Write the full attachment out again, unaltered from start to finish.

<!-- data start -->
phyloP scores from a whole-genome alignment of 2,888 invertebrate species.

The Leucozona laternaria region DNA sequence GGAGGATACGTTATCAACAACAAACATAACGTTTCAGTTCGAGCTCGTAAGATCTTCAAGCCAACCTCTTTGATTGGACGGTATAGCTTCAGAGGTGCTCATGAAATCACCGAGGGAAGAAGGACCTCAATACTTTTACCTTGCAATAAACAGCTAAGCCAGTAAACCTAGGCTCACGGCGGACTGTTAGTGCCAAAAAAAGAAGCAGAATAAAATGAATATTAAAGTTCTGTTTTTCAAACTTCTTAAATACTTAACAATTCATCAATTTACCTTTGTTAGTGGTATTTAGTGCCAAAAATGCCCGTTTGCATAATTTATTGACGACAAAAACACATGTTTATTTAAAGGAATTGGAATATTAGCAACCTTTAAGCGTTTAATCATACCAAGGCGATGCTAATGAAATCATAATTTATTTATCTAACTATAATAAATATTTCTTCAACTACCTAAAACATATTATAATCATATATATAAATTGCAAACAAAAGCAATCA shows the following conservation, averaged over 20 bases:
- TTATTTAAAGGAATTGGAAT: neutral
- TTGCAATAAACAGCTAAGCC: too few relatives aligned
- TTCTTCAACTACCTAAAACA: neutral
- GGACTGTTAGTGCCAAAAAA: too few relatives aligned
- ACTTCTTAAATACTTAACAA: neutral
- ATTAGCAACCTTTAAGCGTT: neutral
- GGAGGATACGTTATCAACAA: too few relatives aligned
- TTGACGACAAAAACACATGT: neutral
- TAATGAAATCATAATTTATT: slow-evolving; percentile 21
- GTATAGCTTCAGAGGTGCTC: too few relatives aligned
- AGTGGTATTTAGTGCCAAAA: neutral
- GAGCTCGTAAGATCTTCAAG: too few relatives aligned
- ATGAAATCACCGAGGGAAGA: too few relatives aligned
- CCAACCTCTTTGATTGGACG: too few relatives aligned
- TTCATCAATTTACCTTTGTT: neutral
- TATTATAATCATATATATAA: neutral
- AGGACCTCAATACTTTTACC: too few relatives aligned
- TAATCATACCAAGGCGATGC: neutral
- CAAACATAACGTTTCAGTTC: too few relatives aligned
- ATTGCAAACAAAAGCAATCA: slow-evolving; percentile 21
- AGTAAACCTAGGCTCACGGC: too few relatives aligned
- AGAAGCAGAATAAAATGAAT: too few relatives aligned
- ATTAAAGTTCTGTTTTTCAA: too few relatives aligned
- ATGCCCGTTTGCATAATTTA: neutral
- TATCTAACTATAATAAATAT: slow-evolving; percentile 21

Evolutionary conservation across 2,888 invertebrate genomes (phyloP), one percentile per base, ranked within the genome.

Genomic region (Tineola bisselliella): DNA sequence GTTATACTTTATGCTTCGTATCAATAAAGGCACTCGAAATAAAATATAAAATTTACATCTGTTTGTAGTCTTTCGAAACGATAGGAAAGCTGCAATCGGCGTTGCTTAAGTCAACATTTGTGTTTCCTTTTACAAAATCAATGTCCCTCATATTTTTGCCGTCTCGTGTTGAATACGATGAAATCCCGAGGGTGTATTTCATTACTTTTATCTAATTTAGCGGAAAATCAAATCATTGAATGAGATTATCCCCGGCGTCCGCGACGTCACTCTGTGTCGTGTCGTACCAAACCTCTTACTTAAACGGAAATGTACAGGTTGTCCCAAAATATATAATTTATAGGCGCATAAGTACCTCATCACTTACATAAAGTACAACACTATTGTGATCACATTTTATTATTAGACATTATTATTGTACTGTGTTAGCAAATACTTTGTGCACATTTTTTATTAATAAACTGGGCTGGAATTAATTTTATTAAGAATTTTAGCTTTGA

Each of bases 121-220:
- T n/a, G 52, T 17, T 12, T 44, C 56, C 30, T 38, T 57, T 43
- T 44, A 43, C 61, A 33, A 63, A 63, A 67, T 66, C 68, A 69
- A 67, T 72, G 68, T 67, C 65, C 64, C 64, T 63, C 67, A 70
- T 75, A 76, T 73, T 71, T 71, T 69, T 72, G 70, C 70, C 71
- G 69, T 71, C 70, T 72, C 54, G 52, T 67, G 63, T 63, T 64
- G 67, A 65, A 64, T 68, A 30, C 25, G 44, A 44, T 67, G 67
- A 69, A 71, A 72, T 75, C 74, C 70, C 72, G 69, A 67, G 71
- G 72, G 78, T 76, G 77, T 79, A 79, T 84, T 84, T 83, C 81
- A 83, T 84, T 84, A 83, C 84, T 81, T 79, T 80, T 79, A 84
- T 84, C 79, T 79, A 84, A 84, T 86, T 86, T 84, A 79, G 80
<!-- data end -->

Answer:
phyloP scores from a whole-genome alignment of 2,888 invertebrate species.

The Leucozona laternaria region DNA sequence GGAGGATACGTTATCAACAACAAACATAACGTTTCAGTTCGAGCTCGTAAGATCTTCAAGCCAACCTCTTTGATTGGACGGTATAGCTTCAGAGGTGCTCATGAAATCACCGAGGGAAGAAGGACCTCAATACTTTTACCTTGCAATAAACAGCTAAGCCAGTAAACCTAGGCTCACGGCGGACTGTTAGTGCCAAAAAAAGAAGCAGAATAAAATGAATATTAAAGTTCTGTTTTTCAAACTTCTTAAATACTTAACAATTCATCAATTTACCTTTGTTAGTGGTATTTAGTGCCAAAAATGCCCGTTTGCATAATTTATTGACGACAAAAACACATGTTTATTTAAAGGAATTGGAATATTAGCAACCTTTAAGCGTTTAATCATACCAAGGCGATGCTAATGAAATCATAATTTATTTATCTAACTATAATAAATATTTCTTCAACTACCTAAAACATATTATAATCATATATATAAATTGCAAACAAAAGCAATCA shows the following conservation, averaged over 20 bases:
- TTATTTAAAGGAATTGGAAT: neutral
- TTGCAATAAACAGCTAAGCC: too few relatives aligned
- TTCTTCAACTACCTAAAACA: neutral
- GGACTGTTAGTGCCAAAAAA: too few relatives aligned
- ACTTCTTAAATACTTAACAA: neutral
- ATTAGCAACCTTTAAGCGTT: neutral
- GGAGGATACGTTATCAACAA: too few relatives aligned
- TTGACGACAAAAACACATGT: neutral
- TAATGAAATCATAATTTATT: slow-evolving; percentile 21
- GTATAGCTTCAGAGGTGCTC: too few relatives aligned
- AGTGGTATTTAGTGCCAAAA: neutral
- GAGCTCGTAAGATCTTCAAG: too few relatives aligned
- ATGAAATCACCGAGGGAAGA: too few relatives aligned
- CCAACCTCTTTGATTGGACG: too few relatives aligned
- TTCATCAATTTACCTTTGTT: neutral
- TATTATAATCATATATATAA: neutral
- AGGACCTCAATACTTTTACC: too few relatives aligned
- TAATCATACCAAGGCGATGC: neutral
- CAAACATAACGTTTCAGTTC: too few relatives aligned
- ATTGCAAACAAAAGCAATCA: slow-evolving; percentile 21
- AGTAAACCTAGGCTCACGGC: too few relatives aligned
- AGAAGCAGAATAAAATGAAT: too few relatives aligned
- ATTAAAGTTCTGTTTTTCAA: too few relatives aligned
- ATGCCCGTTTGCATAATTTA: neutral
- TATCTAACTATAATAAATAT: slow-evolving; percentile 21

Evolutionary conservation across 2,888 invertebrate genomes (phyloP), one percentile per base, ranked within the genome.

Genomic region (Tineola bisselliella): DNA sequence GTTATACTTTATGCTTCGTATCAATAAAGGCACTCGAAATAAAATATAAAATTTACATCTGTTTGTAGTCTTTCGAAACGATAGGAAAGCTGCAATCGGCGTTGCTTAAGTCAACATTTGTGTTTCCTTTTACAAAATCAATGTCCCTCATATTTTTGCCGTCTCGTGTTGAATACGATGAAATCCCGAGGGTGTATTTCATTACTTTTATCTAATTTAGCGGAAAATCAAATCATTGAATGAGATTATCCCCGGCGTCCGCGACGTCACTCTGTGTCGTGTCGTACCAAACCTCTTACTTAAACGGAAATGTACAGGTTGTCCCAAAATATATAATTTATAGGCGCATAAGTACCTCATCACTTACATAAAGTACAACACTATTGTGATCACATTTTATTATTAGACATTATTATTGTACTGTGTTAGCAAATACTTTGTGCACATTTTTTATTAATAAACTGGGCTGGAATTAATTTTATTAAGAATTTTAGCTTTGA

Each of bases 121-220:
- T n/a, G 52, T 17, T 12, T 44, C 56, C 30, T 38, T 57, T 43
- T 44, A 43, C 61, A 33, A 63, A 63, A 67, T 66, C 68, A 69
- A 67, T 72, G 68, T 67, C 65, C 64, C 64, T 63, C 67, A 70
- T 75, A 76, T 73, T 71, T 71, T 69, T 72, G 70, C 70, C 71
- G 69, T 71, C 70, T 72, C 54, G 52, T 67, G 63, T 63, T 64
- G 67, A 65, A 64, T 68, A 30, C 25, G 44, A 44, T 67, G 67
- A 69, A 71, A 72, T 75, C 74, C 70, C 72, G 69, A 67, G 71
- G 72, G 78, T 76, G 77, T 79, A 79, T 84, T 84, T 83, C 81
- A 83, T 84, T 84, A 83, C 84, T 81, T 79, T 80, T 79, A 84
- T 84, C 79, T 79, A 84, A 84, T 86, T 86, T 84, A 79, G 80